View or re-visit our highly successful webinar about optimizing global prices:
How do customers react when presented with different prices? How does their willingness-to-pay vary by segment or country, or how does it change over time, either organically or when subjected to stimuli? PriceBeam runs many studies around the world and we have collected some of the general insights and trends from willingness-to-pay studies in 2019.
The 29th of March, 2019, the day the United Kingdom officially leaves the European Union, is fast approaching. It is important for businesses to know the impacts Brexit will have on pricing for their products and how they can prepare for post-Brexit. Food prices are expected to go up after Brexit and some have even encouraged the government to cut tariffs on international products. Adding to that, a "no-deal" Brexit could have huge consequences for businesses as they risk potentially going bust in the event of no trade deal being secured. Despite this, some companies can actually gain from Brexit if they know how to retain their customers when the prices will be impacted by Brexit and thus become out of sync with consumer/customer willingness to pay for certain goods.
Tariffs and trade wars are in the media almost every day at the moment. Many industries find themselves caught in an environment where they may be facing tariffs, from steel production over jeans, whisky, auto-motive, to even indirect products such as the costs impacts for Coca Cola of tariffs on the raw materials for their soda cans.
Pricing Managers, Marketing Managers, and Sales teams often find it more difficult to get pricing right when launching a product in a new market, as opposed to pricing the same product in an existing market. In theory existing-market pricing should go through the same steps as new-market pricing and look at value drivers and willingness-to-pay, but in many situations existing markets mean there is a reference point to base the price on. Such a reference point is lacking if pricing for a new market.
Here are 7 ways for getting the price right when launching in new markets.
Value-based pricing requires data and insights. Without understanding what customers value, or are willing to pay, it very easily ends up being just a more sophisticated version of guesswork. Leading companies applying value-based pricing fully understand this. But there is still a trap when it comes to the willingness-to-pay data collected: because market research used to be expensive there could be a tendency to either skip some markets or generalising results from one key market to all other markets.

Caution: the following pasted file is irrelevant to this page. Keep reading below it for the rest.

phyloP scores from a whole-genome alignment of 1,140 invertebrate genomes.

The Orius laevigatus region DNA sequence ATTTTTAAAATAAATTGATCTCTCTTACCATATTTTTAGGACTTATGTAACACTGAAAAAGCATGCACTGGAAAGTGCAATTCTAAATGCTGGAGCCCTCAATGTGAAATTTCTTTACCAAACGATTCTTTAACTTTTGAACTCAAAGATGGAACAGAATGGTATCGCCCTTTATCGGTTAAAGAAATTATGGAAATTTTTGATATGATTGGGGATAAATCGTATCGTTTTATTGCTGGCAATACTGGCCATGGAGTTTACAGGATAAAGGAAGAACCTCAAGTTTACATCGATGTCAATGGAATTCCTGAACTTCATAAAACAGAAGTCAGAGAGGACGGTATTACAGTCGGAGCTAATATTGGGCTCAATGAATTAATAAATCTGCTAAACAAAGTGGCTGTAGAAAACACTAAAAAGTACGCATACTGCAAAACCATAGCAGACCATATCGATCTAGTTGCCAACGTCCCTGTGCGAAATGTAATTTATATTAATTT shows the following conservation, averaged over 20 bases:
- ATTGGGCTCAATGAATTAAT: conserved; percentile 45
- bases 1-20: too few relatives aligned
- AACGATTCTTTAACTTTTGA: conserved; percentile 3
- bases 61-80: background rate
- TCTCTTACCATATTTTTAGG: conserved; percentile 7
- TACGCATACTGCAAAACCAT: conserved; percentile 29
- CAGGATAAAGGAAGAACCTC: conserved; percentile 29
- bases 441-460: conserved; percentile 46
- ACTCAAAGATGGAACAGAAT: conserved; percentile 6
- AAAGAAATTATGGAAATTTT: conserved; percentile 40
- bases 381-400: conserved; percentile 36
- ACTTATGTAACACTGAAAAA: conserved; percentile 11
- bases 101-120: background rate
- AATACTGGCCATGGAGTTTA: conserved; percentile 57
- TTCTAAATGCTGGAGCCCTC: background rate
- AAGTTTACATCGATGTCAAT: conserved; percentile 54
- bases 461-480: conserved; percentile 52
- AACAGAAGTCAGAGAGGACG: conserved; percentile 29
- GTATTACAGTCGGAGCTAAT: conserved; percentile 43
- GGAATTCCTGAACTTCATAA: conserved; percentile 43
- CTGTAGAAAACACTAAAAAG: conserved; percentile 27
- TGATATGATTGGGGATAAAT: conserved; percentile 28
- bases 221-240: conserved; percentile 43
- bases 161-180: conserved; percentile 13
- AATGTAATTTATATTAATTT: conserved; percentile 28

We are excited to announce that PriceBeam's pricing research is now available for 109 different countries around the world:
Launching a new product, whether you are in a startup or a well-established corporate environment, can be a daunting task. Everything from product development to marketing materials, sales training, customer communication and pricing comes in play. One of the biggest determinators of success is getting pricing right: price too low and the profitability is broken, plus it is almost impossible to later increase the price (substantially). Launch at too high a price and you may not sell enough to get off the ground.
Barriers to entry and the difficulty of doing business abroad have reduced considerably over the last two decades, thanks to technologies such as the Internet. This means it is much easier to do business around the globe but also that brand and product communication is increasingly global. Customers or consumers in Germany can now see product features, prices and discounts offered in USA or Singapore, and may create bad publicity if they feel that what they pay for locally is not of the same value. International prices are also considerably more transparent than ever before. On the other hand, both willingness-to-pay and actual prices do differ considerably around the globe, be it of similar of even identical products. What an Indian or Brazilian customer is willing to pay for Product A may not be the same. Or, a German customer may value Feature B over Feature A whereas the Canadian or Danish customer really only cares about Feature B and maybe Feature C that is not even available in Germany.
When pricing internationally, pricing research can provide a firm platform for superior performance:
- Understand true differences in willingness-to-pay and don't fall into the trap of harmonizing prices across borders, just because it is easy.
- Understand global as well as local value drivers and adjust marketing messages accordingly. Don't do global marketing on Benefit A, if this benefit is only appreciated in Japan but not in Germany.
- Base local pricing on true willingness-to-pay rather than gut feel.
- Force the pricing team getting closer to local markets and customers, by having to do pricing research in all (key) markets.
- Take the guesswork out of pricing: with price research you know he real market facts instead of guessing.
- Make price increases more successful by reflecting local specifics and willingness-to-pay insights, rather than one-size-fits-all price increases
- As exporters: understand customer dynamics and willingness-to-pay even in markets around the globe and without a large local market team in place.
- Use price research and willingness-to-pay insights as proxies for brand health, and adjust marketing spend levels accordingly.
- Make global or regional product launches more successful by understanding willingness-to-pay in each market ahead of launch.
- Use local willingness-to-pay insights to better negotiate with international customers who are looking to harmonize prices across countries.
Shameless self-promotion: at PriceBeam we specialize in pricing research and provide insights in over 70 countries world-wide. Get in contact or even sign up for a free trial of our powerful price research solution.